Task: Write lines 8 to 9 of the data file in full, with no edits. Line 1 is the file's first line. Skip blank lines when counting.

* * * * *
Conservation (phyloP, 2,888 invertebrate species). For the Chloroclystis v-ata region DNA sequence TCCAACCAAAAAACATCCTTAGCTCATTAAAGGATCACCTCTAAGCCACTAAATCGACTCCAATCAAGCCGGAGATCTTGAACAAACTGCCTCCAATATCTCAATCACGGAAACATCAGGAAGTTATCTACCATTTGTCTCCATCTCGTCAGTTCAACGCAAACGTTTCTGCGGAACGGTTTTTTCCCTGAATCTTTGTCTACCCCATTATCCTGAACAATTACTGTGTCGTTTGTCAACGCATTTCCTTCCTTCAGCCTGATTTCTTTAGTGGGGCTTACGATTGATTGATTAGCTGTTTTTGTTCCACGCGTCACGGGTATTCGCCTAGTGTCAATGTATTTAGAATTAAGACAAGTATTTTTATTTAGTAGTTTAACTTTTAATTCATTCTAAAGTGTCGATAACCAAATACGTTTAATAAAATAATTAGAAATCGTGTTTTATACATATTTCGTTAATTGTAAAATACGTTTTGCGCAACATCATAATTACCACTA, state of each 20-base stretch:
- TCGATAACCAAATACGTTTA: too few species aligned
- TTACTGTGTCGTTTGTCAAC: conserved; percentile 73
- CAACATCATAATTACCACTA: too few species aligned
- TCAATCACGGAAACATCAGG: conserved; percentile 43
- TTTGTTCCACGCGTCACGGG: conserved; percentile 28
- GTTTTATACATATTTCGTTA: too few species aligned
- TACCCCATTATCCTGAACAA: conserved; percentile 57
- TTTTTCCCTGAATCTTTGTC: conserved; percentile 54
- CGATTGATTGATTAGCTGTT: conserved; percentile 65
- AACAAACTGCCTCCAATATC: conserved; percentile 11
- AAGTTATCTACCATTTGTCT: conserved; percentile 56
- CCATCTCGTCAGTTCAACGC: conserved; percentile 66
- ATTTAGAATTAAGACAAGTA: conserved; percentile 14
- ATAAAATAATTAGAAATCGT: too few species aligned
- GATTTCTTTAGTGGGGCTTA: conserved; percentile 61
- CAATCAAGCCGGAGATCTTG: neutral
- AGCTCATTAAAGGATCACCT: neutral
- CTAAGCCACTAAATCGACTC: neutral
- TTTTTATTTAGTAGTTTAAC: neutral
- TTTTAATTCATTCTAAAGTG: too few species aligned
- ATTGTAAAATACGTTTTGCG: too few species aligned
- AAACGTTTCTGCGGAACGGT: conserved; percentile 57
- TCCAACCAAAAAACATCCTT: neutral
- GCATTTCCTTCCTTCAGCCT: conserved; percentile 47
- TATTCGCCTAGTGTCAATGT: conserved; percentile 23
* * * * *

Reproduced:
- TACCCCATTATCCTGAACAA: conserved; percentile 57
- TTTTTCCCTGAATCTTTGTC: conserved; percentile 54